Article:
Simon Webb. Unearthing London; The Ancient World Beneath the Metropolis. History Press, 2011.
We tend to think of the prehistoric stone circles, henges, barrows and leys of the ritual landscape as being confined to the empty parts of the country - the 'Celtic Fringe', or the uplands of Pennines and Peak. But of course at one time all of Britain, including London, was the 'Celtic Fringe' of Europe, and this book explains how a turn in a busy street, a dip in the road, or a feature in a park topped by a band-stand might indicate a ritual alignment, a lost river valley or the remains of a burial mound. 🔻
Although London barely existed as a settlement before the founding of the Roman Londinium, the evidence of pre-Roman occupation crops up all over the region, from the Stanwell Cursus, a ritual landscape feature now buried beneath Heathrow Airport to the Celtic barrows in Greenwich Park, which were joined a couple of thousand years later by Saxon burial mounds at the same location.
This idea of continuity of use is the overriding theme of this book. Pre-Roman London seemed to have been primarily a religious centre, with the Thames and its tributaries bearing evidence of continued ritual use over millennia. The small islands between the tributary rivers, particularly where the Tyburn and the Effra flowed into the Thames, formed ritual centres where a great deal of evidence has been discovered of pre-Roman and perhaps even pre-Celtic religious practices. These islands and the surrounding marshland, collectively known as Thorney Island, are now of course at the religious and temporal centre of the nation, being the site of the Houses of Parliament and Westminster Abbey.
Severed heads have been found in a number of locations along the river and at sites along the course of the Walbrook which flowed adjacent to the Roman city, presumably as sacrificial offerings as part of a Celtic cult. Two thousand years later curious echoes of the cult continued. According to legend the severed head of the Celtic king Bran, is buried under the White Mount, the site of the Tower of London which itself is famous for the execution, by the severing of the head, of enemies of the Crown. In fact the last execution by the axeman at the Tower took place as late as 1747. The heads were traditionally put on display at the southern end of London Bridge marking the entrance to the City.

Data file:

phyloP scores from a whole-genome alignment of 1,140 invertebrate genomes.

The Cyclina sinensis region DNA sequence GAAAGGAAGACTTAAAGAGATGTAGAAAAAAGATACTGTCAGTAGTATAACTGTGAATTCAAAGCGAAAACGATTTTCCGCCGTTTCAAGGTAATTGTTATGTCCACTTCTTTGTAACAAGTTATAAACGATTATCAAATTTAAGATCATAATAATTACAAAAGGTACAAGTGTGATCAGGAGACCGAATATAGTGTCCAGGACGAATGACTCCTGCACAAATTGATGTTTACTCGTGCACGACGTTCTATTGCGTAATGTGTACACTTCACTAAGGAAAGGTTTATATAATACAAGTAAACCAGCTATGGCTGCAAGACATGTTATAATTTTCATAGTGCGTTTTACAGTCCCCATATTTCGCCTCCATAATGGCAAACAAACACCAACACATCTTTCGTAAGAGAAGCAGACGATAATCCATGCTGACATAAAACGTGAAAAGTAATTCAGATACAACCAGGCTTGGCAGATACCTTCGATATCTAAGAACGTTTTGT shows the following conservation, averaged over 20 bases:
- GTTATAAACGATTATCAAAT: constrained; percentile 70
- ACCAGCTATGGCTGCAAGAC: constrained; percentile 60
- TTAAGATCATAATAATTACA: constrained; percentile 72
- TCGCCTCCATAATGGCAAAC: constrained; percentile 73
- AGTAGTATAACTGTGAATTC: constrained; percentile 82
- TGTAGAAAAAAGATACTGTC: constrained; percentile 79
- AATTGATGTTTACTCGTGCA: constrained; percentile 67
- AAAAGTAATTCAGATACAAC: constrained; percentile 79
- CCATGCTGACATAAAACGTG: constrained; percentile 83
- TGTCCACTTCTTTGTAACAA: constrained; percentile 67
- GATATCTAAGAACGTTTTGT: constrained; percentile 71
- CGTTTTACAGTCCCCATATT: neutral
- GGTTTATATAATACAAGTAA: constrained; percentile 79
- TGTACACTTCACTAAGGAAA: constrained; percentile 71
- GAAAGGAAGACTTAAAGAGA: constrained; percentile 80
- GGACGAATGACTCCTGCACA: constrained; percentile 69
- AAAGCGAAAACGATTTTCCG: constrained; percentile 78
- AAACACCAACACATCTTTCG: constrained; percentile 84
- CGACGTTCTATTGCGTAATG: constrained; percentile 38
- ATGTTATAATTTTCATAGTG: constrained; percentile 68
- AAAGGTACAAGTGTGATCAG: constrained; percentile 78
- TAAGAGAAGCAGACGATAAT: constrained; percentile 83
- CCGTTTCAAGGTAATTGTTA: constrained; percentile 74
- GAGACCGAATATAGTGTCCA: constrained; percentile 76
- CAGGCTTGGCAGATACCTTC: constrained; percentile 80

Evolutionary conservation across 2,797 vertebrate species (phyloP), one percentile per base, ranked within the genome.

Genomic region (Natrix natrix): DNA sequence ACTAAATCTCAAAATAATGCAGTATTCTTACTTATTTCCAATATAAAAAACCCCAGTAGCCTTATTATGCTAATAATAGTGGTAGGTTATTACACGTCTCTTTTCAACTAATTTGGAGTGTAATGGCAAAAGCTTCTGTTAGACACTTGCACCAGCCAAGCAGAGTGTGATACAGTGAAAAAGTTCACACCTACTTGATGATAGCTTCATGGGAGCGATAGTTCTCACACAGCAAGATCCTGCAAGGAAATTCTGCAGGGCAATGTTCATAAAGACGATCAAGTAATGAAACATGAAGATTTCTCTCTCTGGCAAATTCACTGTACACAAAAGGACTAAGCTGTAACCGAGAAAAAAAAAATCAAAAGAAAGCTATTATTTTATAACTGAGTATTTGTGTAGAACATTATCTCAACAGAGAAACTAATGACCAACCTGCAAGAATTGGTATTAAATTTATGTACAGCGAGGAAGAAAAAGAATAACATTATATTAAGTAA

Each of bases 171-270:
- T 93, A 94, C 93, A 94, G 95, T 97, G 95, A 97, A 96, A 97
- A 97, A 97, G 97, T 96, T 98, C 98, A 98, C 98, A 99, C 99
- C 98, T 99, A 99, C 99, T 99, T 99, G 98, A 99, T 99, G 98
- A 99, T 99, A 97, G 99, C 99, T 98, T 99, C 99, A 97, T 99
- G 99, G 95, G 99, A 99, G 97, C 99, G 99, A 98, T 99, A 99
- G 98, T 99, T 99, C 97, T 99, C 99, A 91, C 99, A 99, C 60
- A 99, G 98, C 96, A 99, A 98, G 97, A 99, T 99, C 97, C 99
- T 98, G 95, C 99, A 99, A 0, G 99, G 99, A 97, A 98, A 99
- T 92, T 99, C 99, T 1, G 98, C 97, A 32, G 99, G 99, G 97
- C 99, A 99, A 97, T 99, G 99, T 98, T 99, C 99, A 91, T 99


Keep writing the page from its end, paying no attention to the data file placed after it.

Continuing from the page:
One of the houses which then lined the Bridge was occupied by the Keeper of the Heads, whose job it was to oversee these grisly relics and dispose of them into the Thames when they got past their best, recalling the earlier Celtic offerings to the river. The heads of the executed were also displayed at Temple Bar, marking another entrance to the City, and were displayed there until at least 1772. They were a popular attraction, and when a 'new' head was put up, crowds arrived to view it, and local shopkeepers would hire out small telescopes so that visitors could have a closer look at the exhibit.
Not all the offerings were so grisly, and large quantities of jewellery and coins have been found in the river-beds and wells of London. (Peter Rogerson has noted what may have been a modern example of a ritual offering of treasure to a river). Of course, throwing coins into a well or fountain 'for luck' is a long-established custom, but even making grave offerings seem to have survived the centuries. When the remains of a stone Roman coffin were found in the precincts of Southwark Cathedral, a number of coins of the period were found with it. When it was opened to the public, visitors immediately started throwing coins into it again, after a gap of nearly two thousand years, to the extent that the Cathedral authorities had to put up a notice asking people not to do this as it was damaging the relic!
As revealed by this book, London is a palimpsest of cultures, religions and traditions. Just as the lost rivers of London still flow, hidden beneath our feet or visible for a few moments down a culvert in a street or in an anonymous pipe across a tube station platform, so the history and legends of London survive and are visible to those who know where to look. This book will help us do just that. - John Rimmer